Valley Metro CEO explains tripled estimate for light rail expansion
Jul 15, 2019, 3:30 PM | Updated: Jul 17, 2019, 11:03 am
PHOENIX — In 2015, Phoenix voters approved a measure that would allot $550 million for light rail expansion from downtown Phoenix east to the South Mountain Village Core.
But newer documents that Valley Metro Rail filed with the U.S. Department of Transportation and its Federal Transit Administration estimated costs at about $1.35 billion.
Valley Metro CEO Scott Smith explained that figure now includes metro rail expansion from downtown Phoenix west to the Arizona State Capitol.
“All of that work was expected to be done as a separate project, and now is included as a single project,” Smith said. “So, when you add all of that up, it’s a billion-dollar project.”
Smith said the rest of the estimated cost is 40% contingency as required by the FTA.
“A lot of that is money we don’t ever expect to spend, but it is required by the federal government for cost-estimating purposes,” Smith added.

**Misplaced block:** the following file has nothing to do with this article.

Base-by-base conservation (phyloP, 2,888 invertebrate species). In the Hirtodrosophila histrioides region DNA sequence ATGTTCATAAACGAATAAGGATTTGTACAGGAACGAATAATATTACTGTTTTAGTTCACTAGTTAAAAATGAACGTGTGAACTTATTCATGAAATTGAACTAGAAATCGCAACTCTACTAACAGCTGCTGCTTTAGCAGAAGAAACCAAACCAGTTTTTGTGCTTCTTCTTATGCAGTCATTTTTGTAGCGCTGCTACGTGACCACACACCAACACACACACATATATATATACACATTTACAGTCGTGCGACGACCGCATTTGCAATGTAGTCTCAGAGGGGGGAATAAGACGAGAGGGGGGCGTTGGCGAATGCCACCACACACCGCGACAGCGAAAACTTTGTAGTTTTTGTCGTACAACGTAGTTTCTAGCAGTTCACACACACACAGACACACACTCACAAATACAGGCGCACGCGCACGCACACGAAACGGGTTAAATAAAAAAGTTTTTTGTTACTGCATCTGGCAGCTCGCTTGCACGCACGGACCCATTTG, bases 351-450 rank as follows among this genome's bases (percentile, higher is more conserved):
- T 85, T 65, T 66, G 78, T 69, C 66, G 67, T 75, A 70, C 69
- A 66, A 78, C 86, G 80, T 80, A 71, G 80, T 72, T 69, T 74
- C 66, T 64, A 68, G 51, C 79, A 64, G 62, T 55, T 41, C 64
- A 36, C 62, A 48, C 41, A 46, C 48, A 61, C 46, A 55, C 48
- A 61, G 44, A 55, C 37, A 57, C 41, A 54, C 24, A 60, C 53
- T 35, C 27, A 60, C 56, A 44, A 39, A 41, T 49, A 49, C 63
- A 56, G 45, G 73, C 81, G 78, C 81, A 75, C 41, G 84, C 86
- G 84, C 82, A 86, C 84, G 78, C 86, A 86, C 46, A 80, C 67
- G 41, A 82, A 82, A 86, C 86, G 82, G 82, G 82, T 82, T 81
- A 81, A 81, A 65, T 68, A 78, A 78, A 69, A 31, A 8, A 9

The FTA is kicking in $100 million. Smith added that construction costs have risen since 2015.
None of these reasons sit well with Scott Mussi, president of the Arizona Free Enterprise Club.
“It is one of the most expensive rail projects in the country, and construction hasn’t even started yet,” he told KTAR News 92.3 FM’s Arizona’s Morning News on Monday.
Phoenix’s mayor and city council must still approve all of the plans and costs, which they could do within the year.
On Monday, the U.S. Dept. of Transportation confirmed that the Federal Transit Administration had already pledged an additional $550 million, if expansion is eventually approved.
But on Aug. 27, Phoenicians will vote on Proposition 105, which could stop the South Mountain expansion.
“I hope they understand that the project they would be getting is a different, more inclusive, larger project that will improve the system,” Smith said. “And they’ll just have to decide if that’s an investment that they want to make.”
Smith insists Valley Metro is always looking for more ways to cut costs.
“There already has been one round of what we call ‘value engineering,’ where we cut certain amenities out of the project and redefine others,” he said.